Another ground-breaking display titled “Moving Towards Equality” highlights milestones in legislation that brought policy changes on issues such as automatic discharge for pregnancy or having custody of minor children; the expansion of women’s rights allowing women to have the ability to serve in any military occupation, and further opportunities for advancement. In addition, female leaders who have overcome roadblocks, defeated biases and led the way in recent years are featured in a display titled Women Leading the Way.

Finally, in the fourth building, visitors can learn about the first American female astronaut to go into space, Sally Ride; the first U.S. military woman in space who was also the first woman to work aboard the International Space Station, Maj. Susan Helms; the first female space shuttle pilot, Maj. Eileen Collins; the first women to serve as commanders in orbit at the same time, Col. Pamela Melroy and Peggy Whitson; and some of the most important discoveries and inventions that female Air Force scientists, engineers, mathematicians, medical professionals and artists have developed over the years.

According to Christina Douglass, National Museum of the U.S. Air Force curator, telling the story of what women have overcome over many decades was an amazing experience and something she hopes future generations will come to appreciate.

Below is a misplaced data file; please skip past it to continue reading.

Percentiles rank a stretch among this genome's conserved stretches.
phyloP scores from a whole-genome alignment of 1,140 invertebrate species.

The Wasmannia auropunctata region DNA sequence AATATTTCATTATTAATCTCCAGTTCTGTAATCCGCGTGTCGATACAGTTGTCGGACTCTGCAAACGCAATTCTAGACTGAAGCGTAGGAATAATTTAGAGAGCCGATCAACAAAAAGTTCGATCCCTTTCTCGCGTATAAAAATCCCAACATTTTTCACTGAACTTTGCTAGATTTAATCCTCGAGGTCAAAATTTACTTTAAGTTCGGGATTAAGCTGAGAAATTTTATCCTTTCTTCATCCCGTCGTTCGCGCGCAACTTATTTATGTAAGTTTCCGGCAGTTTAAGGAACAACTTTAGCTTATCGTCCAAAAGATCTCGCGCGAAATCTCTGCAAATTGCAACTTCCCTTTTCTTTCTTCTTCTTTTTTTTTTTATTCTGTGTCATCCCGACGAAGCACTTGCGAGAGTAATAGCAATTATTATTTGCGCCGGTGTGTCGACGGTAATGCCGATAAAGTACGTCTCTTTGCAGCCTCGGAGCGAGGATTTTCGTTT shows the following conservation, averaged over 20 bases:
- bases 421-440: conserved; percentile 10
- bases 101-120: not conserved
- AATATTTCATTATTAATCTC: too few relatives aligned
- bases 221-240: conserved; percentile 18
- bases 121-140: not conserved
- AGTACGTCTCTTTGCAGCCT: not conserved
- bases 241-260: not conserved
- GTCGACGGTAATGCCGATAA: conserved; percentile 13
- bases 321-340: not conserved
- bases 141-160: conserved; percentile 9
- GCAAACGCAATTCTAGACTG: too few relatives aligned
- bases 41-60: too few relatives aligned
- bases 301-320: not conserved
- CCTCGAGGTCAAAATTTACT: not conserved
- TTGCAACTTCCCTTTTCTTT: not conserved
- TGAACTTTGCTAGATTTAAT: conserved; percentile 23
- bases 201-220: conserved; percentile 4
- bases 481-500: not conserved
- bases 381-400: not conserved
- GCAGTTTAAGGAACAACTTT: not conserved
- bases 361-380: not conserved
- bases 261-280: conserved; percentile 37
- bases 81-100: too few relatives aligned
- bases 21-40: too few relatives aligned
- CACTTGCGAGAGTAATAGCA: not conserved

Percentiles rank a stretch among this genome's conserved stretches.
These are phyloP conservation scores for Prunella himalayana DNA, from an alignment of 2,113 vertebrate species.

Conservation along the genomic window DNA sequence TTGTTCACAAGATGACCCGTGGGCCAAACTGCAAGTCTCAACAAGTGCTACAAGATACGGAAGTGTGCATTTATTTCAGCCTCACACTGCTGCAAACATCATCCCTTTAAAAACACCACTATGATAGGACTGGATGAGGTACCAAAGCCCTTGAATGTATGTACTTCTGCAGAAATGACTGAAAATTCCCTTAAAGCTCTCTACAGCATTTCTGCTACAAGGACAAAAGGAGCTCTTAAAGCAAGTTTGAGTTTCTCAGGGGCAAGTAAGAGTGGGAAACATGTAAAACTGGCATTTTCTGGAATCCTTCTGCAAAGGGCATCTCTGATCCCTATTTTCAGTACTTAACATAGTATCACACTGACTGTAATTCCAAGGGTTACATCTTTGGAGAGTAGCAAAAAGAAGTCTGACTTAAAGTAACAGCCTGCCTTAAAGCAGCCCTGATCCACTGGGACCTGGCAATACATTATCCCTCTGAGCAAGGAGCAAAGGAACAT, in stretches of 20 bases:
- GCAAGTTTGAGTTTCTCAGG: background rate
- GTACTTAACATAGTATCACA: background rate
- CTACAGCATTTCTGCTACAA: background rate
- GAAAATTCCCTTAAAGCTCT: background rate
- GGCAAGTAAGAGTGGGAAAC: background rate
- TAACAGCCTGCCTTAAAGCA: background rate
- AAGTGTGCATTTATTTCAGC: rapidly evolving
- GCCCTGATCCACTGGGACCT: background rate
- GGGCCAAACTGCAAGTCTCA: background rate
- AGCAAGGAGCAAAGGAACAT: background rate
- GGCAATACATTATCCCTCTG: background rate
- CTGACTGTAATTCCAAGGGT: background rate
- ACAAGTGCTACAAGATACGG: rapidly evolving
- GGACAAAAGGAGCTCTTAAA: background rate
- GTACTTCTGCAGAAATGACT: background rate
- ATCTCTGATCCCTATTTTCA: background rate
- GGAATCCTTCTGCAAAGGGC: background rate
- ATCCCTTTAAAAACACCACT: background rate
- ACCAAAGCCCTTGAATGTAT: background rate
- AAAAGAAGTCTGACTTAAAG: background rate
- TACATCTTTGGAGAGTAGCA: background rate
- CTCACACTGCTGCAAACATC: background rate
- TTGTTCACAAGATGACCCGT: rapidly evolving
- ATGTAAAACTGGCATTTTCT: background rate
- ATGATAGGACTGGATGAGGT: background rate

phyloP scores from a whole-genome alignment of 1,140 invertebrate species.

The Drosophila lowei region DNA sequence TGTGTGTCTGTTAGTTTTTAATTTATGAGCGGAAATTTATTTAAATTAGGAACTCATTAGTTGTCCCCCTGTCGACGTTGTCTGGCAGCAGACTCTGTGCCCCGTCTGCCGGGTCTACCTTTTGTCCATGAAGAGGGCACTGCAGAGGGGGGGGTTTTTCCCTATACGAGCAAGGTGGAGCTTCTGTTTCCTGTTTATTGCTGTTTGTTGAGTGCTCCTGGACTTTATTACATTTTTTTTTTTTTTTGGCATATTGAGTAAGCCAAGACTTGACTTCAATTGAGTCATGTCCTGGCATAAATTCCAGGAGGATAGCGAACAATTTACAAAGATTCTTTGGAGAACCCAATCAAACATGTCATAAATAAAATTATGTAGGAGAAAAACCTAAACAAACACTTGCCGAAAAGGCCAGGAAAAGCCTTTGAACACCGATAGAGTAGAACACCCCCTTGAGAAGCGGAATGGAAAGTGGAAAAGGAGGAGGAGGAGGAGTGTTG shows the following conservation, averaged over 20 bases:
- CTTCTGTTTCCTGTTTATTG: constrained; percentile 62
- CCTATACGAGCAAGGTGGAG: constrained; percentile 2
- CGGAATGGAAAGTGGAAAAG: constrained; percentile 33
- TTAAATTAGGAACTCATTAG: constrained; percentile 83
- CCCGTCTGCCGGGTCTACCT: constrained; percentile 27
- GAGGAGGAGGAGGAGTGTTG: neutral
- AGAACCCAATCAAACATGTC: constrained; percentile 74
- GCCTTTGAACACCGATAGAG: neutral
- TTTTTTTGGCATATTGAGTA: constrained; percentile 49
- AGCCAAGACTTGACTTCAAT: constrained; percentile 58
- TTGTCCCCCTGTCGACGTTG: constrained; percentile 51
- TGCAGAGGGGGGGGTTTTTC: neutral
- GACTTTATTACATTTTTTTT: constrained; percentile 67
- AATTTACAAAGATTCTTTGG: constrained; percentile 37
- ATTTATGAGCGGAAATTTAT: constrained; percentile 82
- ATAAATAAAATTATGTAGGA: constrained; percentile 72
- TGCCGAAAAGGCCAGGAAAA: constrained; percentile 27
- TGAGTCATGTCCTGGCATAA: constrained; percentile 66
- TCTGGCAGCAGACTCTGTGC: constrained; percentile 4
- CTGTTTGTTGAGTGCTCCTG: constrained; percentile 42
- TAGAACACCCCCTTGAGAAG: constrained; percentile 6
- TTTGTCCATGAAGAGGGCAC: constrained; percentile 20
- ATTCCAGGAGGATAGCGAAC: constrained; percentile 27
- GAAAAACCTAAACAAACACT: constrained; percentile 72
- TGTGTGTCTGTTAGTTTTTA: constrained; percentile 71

“The ‘Women in the Air Force’ exhibit is packed with moving stories that exemplify the passion and dedication that women have had to have in order to overcome certain stereotypes - just to be able to serve our nation,” Douglass said. “My hope is that those who come to visit this exhibit will gain a better understanding about the sacrifices that were made by women in the past, never take what we have for granted and are inspired to continue to advocate for equality.”


NOTE TO PUBLIC: For more information, contact the National Museum of the U.S. Air Force at 937-255-3286.

NOTE TO MEDIA: For more information, contact Rob Bardua at the National Museum of the U.S. Air Force Public Affairs Division at 937-255-1386.